Meril Pothen’s policy focus is payment reform, particularly around value-based payment, employer wellness interventions and nonmedical services that lower healthcare costs. She leads the Health Policy and Community Engagement task force for Help Desk team. She is also a Margolis Scholar in Health Policy and Management. Before Duke, she spent five years in healthcare consulting, supporting clients in pharma market research, hospital patient experience and revenue cycle management.


NCCARE360 has gone live here in Durham in the last few months. It’s a really exciting time, and community health centers are on the forefront of innovation nationally. We’re privileged to be here in Durham because Lincoln Community Health Center is one of the leaders in this work.

Connor Drake, Ph.D. Candidate in Health Policy and Management, UNC–Chapel Hill

Connor Drake’s research interests include population health management, implementation of evidence-based interventions and clinical care redesign to engage patients to address both medical and non-medical needs. He co-leads the Help Desk project and is Research Program Leader at the Duke Center for Personalized Health Care.


Our student volunteers are developing motivational interviewing skills. Also, many are prehealth and nursing or med students, and they’re learning about the needs of the Durham community. This will help them be better prepared to contribute.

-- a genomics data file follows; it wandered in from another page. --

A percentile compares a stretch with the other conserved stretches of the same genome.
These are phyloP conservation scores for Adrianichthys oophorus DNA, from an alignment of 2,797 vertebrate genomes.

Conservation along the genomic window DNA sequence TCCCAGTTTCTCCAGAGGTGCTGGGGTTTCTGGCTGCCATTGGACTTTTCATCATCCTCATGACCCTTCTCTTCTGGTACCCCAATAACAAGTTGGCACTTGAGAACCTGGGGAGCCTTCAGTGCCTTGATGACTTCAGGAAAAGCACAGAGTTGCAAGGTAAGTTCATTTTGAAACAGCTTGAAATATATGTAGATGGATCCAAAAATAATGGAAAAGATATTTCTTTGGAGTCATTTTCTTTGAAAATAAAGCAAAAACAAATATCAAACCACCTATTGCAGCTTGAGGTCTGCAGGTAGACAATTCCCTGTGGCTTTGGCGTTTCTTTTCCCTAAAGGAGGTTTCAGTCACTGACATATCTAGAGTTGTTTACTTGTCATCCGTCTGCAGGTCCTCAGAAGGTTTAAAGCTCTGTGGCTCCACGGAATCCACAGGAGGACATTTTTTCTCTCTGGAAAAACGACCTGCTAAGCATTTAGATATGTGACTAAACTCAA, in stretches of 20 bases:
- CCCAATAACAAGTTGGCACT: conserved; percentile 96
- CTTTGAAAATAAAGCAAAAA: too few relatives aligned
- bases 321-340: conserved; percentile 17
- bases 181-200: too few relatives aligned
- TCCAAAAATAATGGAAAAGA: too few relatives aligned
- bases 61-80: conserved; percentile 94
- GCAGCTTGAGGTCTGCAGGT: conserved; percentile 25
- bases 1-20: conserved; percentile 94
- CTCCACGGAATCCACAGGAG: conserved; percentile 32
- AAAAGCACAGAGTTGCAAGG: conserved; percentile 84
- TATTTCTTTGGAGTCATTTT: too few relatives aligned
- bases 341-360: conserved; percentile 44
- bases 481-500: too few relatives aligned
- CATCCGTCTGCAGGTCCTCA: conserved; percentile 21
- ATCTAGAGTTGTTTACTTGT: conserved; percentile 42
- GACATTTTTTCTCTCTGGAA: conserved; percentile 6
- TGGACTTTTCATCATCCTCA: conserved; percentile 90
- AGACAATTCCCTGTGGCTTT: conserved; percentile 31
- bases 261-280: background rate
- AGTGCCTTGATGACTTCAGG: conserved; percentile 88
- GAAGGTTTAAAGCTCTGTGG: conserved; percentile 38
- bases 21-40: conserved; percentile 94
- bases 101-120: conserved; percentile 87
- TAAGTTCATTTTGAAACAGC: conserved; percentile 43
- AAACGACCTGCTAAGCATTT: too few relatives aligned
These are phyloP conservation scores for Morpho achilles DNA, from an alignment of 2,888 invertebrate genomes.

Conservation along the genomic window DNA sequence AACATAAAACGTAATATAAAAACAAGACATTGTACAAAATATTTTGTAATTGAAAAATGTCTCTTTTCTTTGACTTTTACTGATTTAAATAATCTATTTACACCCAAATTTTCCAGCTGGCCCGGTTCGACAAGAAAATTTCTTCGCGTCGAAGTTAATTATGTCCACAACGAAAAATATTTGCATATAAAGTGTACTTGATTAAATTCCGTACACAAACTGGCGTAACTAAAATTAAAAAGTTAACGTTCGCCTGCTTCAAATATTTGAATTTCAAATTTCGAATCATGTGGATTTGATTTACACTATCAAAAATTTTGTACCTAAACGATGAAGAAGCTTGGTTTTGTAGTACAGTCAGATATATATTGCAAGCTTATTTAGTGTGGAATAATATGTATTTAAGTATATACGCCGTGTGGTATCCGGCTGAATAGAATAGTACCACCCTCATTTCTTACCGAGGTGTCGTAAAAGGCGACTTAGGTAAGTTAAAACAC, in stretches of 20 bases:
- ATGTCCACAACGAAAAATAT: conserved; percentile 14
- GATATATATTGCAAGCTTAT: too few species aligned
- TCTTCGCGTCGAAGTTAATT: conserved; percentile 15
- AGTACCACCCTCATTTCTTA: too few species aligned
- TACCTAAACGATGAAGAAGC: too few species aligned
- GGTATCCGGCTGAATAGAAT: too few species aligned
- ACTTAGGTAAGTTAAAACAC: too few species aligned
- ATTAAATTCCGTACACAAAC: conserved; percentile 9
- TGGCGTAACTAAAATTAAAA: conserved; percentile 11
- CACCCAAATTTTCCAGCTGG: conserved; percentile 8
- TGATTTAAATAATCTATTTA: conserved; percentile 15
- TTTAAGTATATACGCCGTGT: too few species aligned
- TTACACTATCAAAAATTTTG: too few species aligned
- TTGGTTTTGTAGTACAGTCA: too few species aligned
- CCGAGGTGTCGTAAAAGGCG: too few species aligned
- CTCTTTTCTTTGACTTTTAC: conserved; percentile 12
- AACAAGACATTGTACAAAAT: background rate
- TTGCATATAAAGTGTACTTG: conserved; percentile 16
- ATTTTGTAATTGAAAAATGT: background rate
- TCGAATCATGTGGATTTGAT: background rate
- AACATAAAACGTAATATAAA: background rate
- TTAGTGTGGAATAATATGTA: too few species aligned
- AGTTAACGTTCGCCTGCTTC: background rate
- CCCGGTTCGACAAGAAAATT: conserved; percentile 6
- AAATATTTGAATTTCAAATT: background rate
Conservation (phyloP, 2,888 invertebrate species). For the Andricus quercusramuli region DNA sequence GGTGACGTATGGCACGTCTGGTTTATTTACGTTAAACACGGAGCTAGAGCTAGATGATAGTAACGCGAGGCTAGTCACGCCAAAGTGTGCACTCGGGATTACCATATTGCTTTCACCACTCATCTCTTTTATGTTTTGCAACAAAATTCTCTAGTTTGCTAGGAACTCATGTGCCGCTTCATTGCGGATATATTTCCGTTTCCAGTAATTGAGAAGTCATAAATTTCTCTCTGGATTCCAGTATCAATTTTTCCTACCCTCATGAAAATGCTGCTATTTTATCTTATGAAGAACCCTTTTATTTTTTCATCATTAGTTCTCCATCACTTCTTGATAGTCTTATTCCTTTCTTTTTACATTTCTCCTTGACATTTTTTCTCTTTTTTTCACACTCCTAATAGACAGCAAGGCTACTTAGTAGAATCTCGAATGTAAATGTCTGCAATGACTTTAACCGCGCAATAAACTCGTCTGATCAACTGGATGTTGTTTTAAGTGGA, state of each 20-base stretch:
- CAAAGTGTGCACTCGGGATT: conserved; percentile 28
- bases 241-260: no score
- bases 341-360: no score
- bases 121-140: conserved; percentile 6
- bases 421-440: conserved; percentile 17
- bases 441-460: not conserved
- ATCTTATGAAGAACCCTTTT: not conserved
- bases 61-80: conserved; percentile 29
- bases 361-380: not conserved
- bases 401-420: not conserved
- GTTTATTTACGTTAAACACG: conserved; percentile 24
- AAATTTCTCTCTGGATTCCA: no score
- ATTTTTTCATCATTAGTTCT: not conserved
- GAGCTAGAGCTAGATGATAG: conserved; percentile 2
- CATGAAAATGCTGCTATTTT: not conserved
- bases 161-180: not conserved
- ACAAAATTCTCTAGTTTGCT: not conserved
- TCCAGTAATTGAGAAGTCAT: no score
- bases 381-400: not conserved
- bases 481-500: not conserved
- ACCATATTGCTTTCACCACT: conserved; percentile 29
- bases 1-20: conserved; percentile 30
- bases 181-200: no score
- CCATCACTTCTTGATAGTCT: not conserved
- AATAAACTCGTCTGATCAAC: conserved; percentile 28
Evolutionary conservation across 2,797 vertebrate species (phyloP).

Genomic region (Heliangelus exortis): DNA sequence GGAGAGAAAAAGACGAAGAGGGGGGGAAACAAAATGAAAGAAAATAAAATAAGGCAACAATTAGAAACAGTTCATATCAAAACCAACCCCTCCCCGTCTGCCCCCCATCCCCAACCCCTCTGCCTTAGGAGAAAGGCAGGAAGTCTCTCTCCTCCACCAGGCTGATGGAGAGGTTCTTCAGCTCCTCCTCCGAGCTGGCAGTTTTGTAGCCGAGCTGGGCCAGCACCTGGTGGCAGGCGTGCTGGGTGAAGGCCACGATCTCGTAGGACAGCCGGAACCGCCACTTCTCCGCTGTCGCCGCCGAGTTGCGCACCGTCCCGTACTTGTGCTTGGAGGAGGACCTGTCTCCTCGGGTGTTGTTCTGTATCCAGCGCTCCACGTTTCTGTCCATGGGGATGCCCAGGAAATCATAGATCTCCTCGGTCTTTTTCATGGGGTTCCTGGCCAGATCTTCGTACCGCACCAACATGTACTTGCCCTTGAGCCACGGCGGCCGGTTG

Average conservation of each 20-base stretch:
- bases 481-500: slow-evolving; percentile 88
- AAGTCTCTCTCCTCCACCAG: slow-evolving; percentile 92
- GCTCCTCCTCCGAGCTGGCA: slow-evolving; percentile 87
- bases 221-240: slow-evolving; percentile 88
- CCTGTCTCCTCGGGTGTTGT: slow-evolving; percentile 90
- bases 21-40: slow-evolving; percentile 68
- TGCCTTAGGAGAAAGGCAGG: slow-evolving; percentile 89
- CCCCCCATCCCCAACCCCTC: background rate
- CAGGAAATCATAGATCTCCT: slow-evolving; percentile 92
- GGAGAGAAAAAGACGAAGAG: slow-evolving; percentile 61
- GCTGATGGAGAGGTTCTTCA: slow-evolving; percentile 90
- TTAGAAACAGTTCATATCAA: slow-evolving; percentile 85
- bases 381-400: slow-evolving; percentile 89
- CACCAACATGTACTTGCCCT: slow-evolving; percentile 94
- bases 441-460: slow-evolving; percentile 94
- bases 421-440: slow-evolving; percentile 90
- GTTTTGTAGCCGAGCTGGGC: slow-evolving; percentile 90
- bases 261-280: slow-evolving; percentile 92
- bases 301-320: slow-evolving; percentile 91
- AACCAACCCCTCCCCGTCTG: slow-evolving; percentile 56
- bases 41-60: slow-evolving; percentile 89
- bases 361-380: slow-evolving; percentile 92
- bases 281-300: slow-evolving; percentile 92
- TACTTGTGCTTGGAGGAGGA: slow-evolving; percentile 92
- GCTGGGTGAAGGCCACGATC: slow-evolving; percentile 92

Sahil Sandhu, Program II Candidate, Trinity College of Arts & Sciences

Sahil Sandhu is pursuing a self-designed degree in “Health Innovation: Evidence to Impact.” He studies the use of evidence-based practice to design, implement and evaluate new health innovations both domestically and globally. Sandhu is a founder and leader of the Help Desk team, and a member of the Bass Connections Student Advisory Council.


As a nursing student, I’d definitely say this has been an eye-opening experience regarding the social determinants of health. It has inspired me to provide a more person-centered approach to care and take a step back to explore the patient’s background.

Erika Dennis, Accelerated Bachelor of Science in Nursing Candidate, School of Nursing

Erika Dennis completed her Bachelor of Science in Health Administration at Texas Southern University and is a Health Equity Academy II Scholar at the Duke University School of Nursing. She is dedicated to learning and implementing new ideas to improve patient outcomes and health services delivery.

Sharing Insights and Study Findings

Sandhu, Eisenson, Bettger, Southwell.
Sahil Sandhu, Howard Eisenson, Janet Bettger and Brian Southwell at the WNCU studio in Durham (Photo: Markeith Gentry)

Earlier this month, Bettger and Sandhu joined Howard Eisenson, Chief Medical Officer of the Lincoln Community Health Center, for an interview with Brian Southwell of RTI International. The resulting episode of The Measure of Everyday Life radio show and podcast will be available in the coming weeks.

In December, team members will present two posters at the 12th Annual Conference on the Science of Dissemination and Implementation in Health: